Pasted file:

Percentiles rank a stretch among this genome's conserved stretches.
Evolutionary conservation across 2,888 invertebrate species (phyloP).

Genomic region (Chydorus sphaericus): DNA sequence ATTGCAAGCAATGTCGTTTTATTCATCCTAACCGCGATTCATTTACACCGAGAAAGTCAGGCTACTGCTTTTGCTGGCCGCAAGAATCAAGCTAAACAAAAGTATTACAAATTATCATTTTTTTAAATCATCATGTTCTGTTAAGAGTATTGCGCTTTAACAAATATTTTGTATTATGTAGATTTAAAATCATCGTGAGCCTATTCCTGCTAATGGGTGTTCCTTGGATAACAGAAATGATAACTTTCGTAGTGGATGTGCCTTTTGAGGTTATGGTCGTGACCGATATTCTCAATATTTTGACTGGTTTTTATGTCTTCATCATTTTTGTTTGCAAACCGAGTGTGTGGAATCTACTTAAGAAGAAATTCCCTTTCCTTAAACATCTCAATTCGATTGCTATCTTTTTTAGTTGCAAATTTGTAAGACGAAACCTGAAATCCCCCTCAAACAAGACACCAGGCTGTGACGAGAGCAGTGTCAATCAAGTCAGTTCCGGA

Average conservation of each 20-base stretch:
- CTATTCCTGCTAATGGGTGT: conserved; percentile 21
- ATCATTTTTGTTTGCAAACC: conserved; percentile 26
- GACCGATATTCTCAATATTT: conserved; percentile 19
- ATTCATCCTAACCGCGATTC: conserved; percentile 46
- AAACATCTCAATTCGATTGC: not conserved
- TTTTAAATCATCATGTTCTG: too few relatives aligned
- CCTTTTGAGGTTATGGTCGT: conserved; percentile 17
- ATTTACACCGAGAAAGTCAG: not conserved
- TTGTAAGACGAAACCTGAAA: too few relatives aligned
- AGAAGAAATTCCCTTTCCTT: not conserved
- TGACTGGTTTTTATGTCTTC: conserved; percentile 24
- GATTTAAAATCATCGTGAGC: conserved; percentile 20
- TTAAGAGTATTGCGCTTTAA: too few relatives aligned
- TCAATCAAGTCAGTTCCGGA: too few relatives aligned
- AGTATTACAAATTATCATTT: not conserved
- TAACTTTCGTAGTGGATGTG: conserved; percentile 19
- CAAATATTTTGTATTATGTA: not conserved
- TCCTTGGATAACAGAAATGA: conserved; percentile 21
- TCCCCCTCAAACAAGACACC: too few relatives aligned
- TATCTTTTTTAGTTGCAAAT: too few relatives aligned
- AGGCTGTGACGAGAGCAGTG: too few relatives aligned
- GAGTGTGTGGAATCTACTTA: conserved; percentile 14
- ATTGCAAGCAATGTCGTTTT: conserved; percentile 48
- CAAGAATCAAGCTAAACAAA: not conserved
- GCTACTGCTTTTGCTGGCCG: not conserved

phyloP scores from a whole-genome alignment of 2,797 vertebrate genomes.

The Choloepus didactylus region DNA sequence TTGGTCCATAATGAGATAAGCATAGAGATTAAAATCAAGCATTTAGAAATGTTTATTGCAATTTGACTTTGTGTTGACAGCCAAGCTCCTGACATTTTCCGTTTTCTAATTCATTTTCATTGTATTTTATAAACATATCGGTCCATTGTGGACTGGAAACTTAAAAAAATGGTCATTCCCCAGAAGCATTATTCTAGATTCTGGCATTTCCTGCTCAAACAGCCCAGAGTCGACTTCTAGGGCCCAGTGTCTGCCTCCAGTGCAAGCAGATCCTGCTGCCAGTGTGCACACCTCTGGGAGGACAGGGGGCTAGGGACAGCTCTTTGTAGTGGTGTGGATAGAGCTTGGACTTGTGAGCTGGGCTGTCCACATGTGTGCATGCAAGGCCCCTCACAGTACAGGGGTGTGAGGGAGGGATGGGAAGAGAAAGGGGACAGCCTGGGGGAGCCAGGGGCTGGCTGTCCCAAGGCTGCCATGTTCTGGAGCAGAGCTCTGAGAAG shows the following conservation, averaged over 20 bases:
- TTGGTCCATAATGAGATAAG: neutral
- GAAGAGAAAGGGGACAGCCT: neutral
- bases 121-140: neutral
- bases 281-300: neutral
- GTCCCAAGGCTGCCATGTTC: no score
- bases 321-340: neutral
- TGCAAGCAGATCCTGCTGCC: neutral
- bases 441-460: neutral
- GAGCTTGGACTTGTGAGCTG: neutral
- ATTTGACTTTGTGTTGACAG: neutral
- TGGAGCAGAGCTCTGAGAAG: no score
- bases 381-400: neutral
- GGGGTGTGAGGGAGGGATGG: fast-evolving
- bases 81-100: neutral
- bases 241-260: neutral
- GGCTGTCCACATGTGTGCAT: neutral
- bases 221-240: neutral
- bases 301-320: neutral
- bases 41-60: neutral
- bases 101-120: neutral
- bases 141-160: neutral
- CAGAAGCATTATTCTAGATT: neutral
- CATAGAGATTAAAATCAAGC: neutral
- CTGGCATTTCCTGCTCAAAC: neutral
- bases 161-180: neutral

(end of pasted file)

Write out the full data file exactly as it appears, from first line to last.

Percentiles rank a stretch among this genome's conserved stretches.
Evolutionary conservation across 2,888 invertebrate species (phyloP).

Genomic region (Chydorus sphaericus): DNA sequence ATTGCAAGCAATGTCGTTTTATTCATCCTAACCGCGATTCATTTACACCGAGAAAGTCAGGCTACTGCTTTTGCTGGCCGCAAGAATCAAGCTAAACAAAAGTATTACAAATTATCATTTTTTTAAATCATCATGTTCTGTTAAGAGTATTGCGCTTTAACAAATATTTTGTATTATGTAGATTTAAAATCATCGTGAGCCTATTCCTGCTAATGGGTGTTCCTTGGATAACAGAAATGATAACTTTCGTAGTGGATGTGCCTTTTGAGGTTATGGTCGTGACCGATATTCTCAATATTTTGACTGGTTTTTATGTCTTCATCATTTTTGTTTGCAAACCGAGTGTGTGGAATCTACTTAAGAAGAAATTCCCTTTCCTTAAACATCTCAATTCGATTGCTATCTTTTTTAGTTGCAAATTTGTAAGACGAAACCTGAAATCCCCCTCAAACAAGACACCAGGCTGTGACGAGAGCAGTGTCAATCAAGTCAGTTCCGGA

Average conservation of each 20-base stretch:
- CTATTCCTGCTAATGGGTGT: conserved; percentile 21
- ATCATTTTTGTTTGCAAACC: conserved; percentile 26
- GACCGATATTCTCAATATTT: conserved; percentile 19
- ATTCATCCTAACCGCGATTC: conserved; percentile 46
- AAACATCTCAATTCGATTGC: not conserved
- TTTTAAATCATCATGTTCTG: too few relatives aligned
- CCTTTTGAGGTTATGGTCGT: conserved; percentile 17
- ATTTACACCGAGAAAGTCAG: not conserved
- TTGTAAGACGAAACCTGAAA: too few relatives aligned
- AGAAGAAATTCCCTTTCCTT: not conserved
- TGACTGGTTTTTATGTCTTC: conserved; percentile 24
- GATTTAAAATCATCGTGAGC: conserved; percentile 20
- TTAAGAGTATTGCGCTTTAA: too few relatives aligned
- TCAATCAAGTCAGTTCCGGA: too few relatives aligned
- AGTATTACAAATTATCATTT: not conserved
- TAACTTTCGTAGTGGATGTG: conserved; percentile 19
- CAAATATTTTGTATTATGTA: not conserved
- TCCTTGGATAACAGAAATGA: conserved; percentile 21
- TCCCCCTCAAACAAGACACC: too few relatives aligned
- TATCTTTTTTAGTTGCAAAT: too few relatives aligned
- AGGCTGTGACGAGAGCAGTG: too few relatives aligned
- GAGTGTGTGGAATCTACTTA: conserved; percentile 14
- ATTGCAAGCAATGTCGTTTT: conserved; percentile 48
- CAAGAATCAAGCTAAACAAA: not conserved
- GCTACTGCTTTTGCTGGCCG: not conserved

phyloP scores from a whole-genome alignment of 2,797 vertebrate genomes.

The Choloepus didactylus region DNA sequence TTGGTCCATAATGAGATAAGCATAGAGATTAAAATCAAGCATTTAGAAATGTTTATTGCAATTTGACTTTGTGTTGACAGCCAAGCTCCTGACATTTTCCGTTTTCTAATTCATTTTCATTGTATTTTATAAACATATCGGTCCATTGTGGACTGGAAACTTAAAAAAATGGTCATTCCCCAGAAGCATTATTCTAGATTCTGGCATTTCCTGCTCAAACAGCCCAGAGTCGACTTCTAGGGCCCAGTGTCTGCCTCCAGTGCAAGCAGATCCTGCTGCCAGTGTGCACACCTCTGGGAGGACAGGGGGCTAGGGACAGCTCTTTGTAGTGGTGTGGATAGAGCTTGGACTTGTGAGCTGGGCTGTCCACATGTGTGCATGCAAGGCCCCTCACAGTACAGGGGTGTGAGGGAGGGATGGGAAGAGAAAGGGGACAGCCTGGGGGAGCCAGGGGCTGGCTGTCCCAAGGCTGCCATGTTCTGGAGCAGAGCTCTGAGAAG shows the following conservation, averaged over 20 bases:
- TTGGTCCATAATGAGATAAG: neutral
- GAAGAGAAAGGGGACAGCCT: neutral
- bases 121-140: neutral
- bases 281-300: neutral
- GTCCCAAGGCTGCCATGTTC: no score
- bases 321-340: neutral
- TGCAAGCAGATCCTGCTGCC: neutral
- bases 441-460: neutral
- GAGCTTGGACTTGTGAGCTG: neutral
- ATTTGACTTTGTGTTGACAG: neutral
- TGGAGCAGAGCTCTGAGAAG: no score
- bases 381-400: neutral
- GGGGTGTGAGGGAGGGATGG: fast-evolving
- bases 81-100: neutral
- bases 241-260: neutral
- GGCTGTCCACATGTGTGCAT: neutral
- bases 221-240: neutral
- bases 301-320: neutral
- bases 41-60: neutral
- bases 101-120: neutral
- bases 141-160: neutral
- CAGAAGCATTATTCTAGATT: neutral
- CATAGAGATTAAAATCAAGC: neutral
- CTGGCATTTCCTGCTCAAAC: neutral
- bases 161-180: neutral